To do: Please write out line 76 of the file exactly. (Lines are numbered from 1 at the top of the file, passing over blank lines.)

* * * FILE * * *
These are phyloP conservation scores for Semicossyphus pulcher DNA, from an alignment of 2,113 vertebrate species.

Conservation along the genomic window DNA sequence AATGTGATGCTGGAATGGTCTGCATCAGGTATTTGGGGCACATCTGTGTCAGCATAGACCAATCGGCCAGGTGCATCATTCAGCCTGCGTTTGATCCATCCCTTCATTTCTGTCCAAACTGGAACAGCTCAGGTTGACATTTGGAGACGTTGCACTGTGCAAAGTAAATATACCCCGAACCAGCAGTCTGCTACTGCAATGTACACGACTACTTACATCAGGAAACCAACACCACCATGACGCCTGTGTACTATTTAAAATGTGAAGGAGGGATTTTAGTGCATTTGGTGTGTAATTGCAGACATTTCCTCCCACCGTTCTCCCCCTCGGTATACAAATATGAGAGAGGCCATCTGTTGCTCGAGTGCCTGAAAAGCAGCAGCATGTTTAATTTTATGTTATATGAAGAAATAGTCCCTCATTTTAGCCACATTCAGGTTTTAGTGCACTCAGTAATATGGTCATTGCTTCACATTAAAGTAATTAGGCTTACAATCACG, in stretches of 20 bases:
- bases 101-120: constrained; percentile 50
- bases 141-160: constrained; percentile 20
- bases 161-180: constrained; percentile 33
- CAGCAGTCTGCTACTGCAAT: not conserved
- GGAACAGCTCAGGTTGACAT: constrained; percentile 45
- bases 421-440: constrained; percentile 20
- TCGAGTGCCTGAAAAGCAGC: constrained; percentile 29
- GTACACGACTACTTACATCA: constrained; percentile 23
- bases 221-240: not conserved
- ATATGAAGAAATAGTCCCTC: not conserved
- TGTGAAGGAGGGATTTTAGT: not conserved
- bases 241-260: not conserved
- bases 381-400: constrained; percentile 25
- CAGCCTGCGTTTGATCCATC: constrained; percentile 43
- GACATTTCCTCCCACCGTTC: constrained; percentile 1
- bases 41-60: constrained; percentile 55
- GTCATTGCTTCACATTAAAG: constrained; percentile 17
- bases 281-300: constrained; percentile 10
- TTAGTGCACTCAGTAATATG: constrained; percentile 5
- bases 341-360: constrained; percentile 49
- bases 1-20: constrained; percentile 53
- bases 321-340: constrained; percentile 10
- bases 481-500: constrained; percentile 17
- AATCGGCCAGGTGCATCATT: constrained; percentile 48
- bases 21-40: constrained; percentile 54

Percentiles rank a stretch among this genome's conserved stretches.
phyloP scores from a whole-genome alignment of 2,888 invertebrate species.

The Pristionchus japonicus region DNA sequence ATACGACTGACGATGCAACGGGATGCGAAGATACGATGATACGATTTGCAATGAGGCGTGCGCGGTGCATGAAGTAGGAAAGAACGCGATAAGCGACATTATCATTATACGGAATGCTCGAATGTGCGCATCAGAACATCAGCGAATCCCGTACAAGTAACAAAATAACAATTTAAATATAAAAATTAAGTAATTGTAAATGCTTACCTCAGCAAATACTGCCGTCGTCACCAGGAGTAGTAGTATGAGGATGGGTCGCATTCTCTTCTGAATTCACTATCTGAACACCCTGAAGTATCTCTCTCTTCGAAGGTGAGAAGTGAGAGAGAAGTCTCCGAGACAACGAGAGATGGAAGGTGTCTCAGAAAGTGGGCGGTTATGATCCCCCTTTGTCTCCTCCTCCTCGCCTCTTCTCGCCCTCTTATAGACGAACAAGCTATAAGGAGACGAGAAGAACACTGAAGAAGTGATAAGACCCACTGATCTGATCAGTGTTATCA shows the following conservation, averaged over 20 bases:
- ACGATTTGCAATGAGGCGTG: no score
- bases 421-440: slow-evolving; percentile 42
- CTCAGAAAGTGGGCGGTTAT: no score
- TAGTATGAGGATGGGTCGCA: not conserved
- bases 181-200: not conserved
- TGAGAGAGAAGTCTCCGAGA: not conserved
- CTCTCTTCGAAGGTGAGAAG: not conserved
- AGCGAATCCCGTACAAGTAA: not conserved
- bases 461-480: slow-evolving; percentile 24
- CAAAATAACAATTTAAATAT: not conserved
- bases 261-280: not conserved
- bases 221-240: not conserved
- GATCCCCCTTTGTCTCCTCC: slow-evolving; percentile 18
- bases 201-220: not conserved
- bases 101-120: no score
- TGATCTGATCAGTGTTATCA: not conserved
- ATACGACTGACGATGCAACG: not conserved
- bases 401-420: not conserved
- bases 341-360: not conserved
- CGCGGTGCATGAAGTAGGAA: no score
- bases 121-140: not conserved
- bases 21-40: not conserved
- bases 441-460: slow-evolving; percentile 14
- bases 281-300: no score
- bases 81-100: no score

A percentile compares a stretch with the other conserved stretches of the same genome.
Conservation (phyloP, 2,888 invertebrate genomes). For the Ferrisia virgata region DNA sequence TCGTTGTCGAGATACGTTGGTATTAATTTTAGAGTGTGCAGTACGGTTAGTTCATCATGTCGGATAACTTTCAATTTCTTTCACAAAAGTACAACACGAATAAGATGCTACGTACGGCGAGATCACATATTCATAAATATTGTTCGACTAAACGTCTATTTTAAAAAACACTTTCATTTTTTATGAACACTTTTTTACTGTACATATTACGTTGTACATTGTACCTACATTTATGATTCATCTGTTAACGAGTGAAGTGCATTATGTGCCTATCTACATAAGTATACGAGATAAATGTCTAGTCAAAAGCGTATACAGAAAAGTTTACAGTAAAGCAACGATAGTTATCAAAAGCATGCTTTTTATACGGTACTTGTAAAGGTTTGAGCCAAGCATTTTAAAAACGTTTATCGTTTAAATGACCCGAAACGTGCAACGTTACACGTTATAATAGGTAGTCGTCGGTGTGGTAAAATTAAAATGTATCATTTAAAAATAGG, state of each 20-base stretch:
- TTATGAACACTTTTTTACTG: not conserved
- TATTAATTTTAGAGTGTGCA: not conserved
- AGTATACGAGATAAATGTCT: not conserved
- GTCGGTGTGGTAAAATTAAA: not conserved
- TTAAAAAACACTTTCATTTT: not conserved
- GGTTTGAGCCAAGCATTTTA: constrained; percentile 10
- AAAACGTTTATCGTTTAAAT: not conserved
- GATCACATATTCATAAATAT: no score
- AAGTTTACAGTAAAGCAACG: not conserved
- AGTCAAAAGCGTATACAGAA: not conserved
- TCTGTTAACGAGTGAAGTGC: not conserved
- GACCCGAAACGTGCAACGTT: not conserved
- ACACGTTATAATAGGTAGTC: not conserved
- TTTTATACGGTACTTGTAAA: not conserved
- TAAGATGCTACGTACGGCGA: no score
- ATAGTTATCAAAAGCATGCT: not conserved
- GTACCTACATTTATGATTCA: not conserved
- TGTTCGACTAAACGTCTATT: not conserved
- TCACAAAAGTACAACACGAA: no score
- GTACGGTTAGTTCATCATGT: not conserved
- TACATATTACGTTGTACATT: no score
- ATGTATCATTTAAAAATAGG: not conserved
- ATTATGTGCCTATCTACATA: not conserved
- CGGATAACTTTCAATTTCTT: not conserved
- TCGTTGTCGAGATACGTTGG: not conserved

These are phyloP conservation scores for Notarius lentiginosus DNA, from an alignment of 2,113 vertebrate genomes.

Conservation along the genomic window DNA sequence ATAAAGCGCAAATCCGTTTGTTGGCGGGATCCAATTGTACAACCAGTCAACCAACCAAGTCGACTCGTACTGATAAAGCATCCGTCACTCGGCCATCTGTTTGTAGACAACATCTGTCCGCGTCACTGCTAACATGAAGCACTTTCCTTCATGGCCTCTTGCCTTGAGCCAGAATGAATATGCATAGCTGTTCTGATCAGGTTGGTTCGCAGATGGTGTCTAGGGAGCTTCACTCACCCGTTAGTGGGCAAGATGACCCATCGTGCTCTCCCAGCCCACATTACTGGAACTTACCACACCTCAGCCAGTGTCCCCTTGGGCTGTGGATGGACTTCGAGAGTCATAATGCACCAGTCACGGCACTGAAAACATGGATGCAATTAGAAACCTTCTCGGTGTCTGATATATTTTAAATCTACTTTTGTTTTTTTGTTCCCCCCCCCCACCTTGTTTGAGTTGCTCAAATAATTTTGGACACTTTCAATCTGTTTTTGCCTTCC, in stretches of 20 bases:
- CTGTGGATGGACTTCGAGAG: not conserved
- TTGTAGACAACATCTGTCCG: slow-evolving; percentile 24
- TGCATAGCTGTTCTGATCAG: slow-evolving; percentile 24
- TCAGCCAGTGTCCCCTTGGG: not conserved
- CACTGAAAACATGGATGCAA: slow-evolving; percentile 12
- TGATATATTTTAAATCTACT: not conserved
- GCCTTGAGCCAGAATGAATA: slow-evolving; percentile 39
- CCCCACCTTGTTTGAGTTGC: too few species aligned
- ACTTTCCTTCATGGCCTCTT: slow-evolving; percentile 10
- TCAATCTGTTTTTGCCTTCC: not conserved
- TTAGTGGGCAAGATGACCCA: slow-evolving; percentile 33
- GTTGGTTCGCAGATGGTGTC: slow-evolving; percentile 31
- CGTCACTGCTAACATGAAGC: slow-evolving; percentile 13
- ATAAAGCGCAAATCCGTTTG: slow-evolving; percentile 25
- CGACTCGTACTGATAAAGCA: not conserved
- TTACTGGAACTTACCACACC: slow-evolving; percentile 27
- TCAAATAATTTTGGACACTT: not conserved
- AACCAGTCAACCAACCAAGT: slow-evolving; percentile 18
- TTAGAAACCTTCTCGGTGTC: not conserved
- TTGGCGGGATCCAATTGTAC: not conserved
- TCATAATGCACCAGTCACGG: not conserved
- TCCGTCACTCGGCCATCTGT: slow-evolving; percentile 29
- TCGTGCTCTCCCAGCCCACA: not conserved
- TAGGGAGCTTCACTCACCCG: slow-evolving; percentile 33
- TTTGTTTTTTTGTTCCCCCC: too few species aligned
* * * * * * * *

- TCACAAAAGTACAACACGAA: no score